The cold spring and rainy start to summer has impacted the businesses and tourism in Sylvan Lake.
With the threat of rain and thunderstorms looming in the forecasts people are wary to venture out to a patio or plan for a day at the lake.
Kjeryn Dakin, owner of Bukwildz, Bukz and The Water Buffalo, says the weather has had an impact on her businesses.
“We had the winter apocalypse, and then we had the fires which kept everyone inside, and as soon as we had a couple of nice days then it started to rain,” said Dakin, but she isn’t going to be negative about the slow start to the season.
“You get more creative and all it’s doing is making me be like ‘okay, well what am I going to do to make sure I survive what’s coming next,’” added Dakin.
Dakin says she runs her business in a way where she is in the same position no matter what, but is concerned about the impact on tourism as it is the town’s major industry.
As the forecast continues to predict thunderstorms and tourists continue to stay home, the patios lining Lakeshore Drive aren’t filling up.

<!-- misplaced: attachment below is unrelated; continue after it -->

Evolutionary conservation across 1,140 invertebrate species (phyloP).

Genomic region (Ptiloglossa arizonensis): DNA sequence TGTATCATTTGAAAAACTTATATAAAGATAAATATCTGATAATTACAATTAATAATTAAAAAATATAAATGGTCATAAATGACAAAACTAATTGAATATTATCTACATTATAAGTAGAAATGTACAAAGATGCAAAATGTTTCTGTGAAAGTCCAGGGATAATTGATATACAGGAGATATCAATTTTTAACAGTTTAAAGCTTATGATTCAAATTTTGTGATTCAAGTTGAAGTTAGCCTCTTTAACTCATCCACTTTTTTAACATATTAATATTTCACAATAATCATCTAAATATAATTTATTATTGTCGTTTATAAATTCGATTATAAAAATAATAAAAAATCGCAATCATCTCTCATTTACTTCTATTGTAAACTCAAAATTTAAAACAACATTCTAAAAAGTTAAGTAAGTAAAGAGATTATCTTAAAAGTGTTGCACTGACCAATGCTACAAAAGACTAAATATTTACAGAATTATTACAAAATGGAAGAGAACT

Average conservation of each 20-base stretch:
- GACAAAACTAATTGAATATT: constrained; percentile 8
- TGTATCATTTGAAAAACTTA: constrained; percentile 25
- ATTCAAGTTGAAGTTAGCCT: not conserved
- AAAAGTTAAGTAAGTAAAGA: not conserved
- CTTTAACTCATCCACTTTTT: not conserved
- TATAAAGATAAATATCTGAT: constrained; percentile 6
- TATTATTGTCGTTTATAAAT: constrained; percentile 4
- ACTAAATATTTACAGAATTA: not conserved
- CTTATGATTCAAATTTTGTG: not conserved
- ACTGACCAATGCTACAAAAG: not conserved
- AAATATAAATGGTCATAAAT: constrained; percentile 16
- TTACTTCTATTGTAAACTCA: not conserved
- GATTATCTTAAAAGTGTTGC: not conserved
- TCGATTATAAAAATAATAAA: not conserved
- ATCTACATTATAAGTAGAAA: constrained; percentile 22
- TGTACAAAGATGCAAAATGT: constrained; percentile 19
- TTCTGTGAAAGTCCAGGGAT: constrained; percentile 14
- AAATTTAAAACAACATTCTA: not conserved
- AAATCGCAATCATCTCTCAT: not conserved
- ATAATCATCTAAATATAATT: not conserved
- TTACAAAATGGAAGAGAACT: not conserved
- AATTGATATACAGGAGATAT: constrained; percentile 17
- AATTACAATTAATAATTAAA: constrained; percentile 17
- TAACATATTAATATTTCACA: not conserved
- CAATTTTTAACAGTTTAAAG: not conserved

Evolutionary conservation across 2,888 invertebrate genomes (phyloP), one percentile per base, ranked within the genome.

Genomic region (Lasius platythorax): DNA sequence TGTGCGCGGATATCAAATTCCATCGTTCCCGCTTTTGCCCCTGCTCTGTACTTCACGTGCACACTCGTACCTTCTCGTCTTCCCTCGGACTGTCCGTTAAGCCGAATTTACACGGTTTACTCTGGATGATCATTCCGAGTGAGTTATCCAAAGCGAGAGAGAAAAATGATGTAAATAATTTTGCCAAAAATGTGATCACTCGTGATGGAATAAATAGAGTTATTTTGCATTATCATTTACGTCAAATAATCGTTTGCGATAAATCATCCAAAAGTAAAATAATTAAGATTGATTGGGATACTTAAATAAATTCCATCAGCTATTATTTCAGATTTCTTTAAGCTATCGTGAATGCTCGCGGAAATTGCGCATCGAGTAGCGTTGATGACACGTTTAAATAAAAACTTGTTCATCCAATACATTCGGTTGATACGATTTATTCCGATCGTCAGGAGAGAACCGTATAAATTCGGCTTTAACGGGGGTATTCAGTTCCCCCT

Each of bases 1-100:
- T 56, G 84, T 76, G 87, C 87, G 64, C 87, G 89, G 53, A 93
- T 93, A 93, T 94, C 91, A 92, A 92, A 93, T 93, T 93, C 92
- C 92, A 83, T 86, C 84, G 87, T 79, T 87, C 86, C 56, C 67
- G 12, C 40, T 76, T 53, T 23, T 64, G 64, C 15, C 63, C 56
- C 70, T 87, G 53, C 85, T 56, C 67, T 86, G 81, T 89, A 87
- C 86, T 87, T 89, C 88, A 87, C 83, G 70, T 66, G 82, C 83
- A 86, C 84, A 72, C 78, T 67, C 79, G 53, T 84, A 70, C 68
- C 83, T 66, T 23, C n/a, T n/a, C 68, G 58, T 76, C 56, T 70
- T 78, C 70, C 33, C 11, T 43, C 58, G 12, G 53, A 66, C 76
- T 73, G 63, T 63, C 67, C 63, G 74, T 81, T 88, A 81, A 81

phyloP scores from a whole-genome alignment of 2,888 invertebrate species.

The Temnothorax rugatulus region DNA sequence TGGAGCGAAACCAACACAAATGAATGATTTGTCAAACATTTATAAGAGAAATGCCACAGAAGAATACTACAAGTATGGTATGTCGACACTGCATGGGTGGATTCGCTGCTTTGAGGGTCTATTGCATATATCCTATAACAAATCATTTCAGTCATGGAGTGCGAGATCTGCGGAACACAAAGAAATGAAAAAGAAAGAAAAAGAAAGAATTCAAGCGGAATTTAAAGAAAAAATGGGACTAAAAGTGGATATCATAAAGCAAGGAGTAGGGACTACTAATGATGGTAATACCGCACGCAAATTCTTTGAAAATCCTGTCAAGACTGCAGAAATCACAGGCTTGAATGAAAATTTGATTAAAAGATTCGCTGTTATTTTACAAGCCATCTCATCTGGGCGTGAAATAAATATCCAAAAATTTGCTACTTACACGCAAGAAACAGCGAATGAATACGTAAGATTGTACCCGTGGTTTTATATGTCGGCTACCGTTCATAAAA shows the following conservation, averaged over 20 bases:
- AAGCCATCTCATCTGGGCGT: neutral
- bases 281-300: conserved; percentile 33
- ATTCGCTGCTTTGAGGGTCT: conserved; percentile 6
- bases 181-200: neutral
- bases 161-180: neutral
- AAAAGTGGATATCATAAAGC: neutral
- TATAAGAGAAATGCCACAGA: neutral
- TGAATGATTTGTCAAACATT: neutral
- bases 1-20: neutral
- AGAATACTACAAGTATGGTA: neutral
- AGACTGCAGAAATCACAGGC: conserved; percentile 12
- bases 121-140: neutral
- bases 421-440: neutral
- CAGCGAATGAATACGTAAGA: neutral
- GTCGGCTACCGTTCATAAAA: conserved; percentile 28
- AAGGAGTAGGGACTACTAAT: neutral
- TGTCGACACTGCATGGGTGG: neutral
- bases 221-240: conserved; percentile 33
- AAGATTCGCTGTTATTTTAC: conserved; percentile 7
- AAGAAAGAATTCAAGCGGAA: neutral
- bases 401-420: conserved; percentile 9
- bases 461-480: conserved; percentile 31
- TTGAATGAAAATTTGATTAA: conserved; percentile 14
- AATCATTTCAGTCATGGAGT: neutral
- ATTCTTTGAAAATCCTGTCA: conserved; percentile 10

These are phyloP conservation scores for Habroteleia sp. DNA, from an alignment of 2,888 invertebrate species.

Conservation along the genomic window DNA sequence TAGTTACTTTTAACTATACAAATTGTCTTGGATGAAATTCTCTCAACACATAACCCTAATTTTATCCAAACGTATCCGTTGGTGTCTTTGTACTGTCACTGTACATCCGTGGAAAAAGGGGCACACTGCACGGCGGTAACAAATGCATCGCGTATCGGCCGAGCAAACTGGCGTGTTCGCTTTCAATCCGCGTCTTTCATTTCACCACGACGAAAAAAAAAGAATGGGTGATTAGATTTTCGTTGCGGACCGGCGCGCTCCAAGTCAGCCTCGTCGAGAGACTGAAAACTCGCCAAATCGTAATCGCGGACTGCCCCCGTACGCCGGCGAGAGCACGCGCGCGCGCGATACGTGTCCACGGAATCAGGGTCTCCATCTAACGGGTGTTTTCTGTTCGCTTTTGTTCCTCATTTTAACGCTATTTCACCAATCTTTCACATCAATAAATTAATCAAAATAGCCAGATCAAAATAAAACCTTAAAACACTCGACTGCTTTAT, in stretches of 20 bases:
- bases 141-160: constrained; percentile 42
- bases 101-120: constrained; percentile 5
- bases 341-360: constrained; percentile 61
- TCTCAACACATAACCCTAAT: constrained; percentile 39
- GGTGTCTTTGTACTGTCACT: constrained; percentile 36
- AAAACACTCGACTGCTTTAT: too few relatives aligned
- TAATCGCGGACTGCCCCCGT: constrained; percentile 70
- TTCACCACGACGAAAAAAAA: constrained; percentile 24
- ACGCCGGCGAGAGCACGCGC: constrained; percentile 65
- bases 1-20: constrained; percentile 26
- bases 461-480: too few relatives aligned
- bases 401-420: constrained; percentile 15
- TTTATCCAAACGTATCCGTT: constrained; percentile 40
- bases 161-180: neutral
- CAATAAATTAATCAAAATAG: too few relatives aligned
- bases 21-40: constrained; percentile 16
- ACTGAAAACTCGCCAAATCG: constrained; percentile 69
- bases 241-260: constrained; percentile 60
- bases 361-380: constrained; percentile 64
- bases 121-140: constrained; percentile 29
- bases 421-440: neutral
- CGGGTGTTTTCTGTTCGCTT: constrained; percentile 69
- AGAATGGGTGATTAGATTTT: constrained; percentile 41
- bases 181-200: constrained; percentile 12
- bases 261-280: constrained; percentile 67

Dakin says the weather is also impacting her staffing and her newest addition, The Water Buffalo.
“It’s hard maintaining staff because you want to be able to give them all the shifts in the world and they depend on it, but if you can’t fill the spots,” explained Dakin. “Our employment’s lower than it ever has been too and I don’t like it like that. I love having 40 staff, full throttle.”
The Water Buffalo, the Bukz booze cruises, has only hit the water 10 times this season as result of the weather.
“We just really need summer to show up for us,” said Dakin.
Sylvan Lake Chamber of Commerce President Keri Pratt agrees with Dakin in the sense that businesses owners are able to adapt and overcome whatever is thrown at them.
“I think they’re going to be okay and I think it’s because they’ve weathered through stuff already and they’ve learned how to look at businesses differently,” said Pratt in a phone interview, adding the weather is a “little hiccup.”
With the Wood Shed Axe Throwing under her belt, Pratt says her and her fellow business owners know it’s not “an easy ride,” but do it because it’s their passion.
“Business owners do that because they want to fill a need that they see in town and because they want to help their local community,” said Pratt.
As mid-July approaches and the sun is finding time to peak out, Sylvan Lakers and tourists alike will hopefully be able to squeeze in some time on their favourite spot before the brutal Canadian winters sends everyone back indoors.
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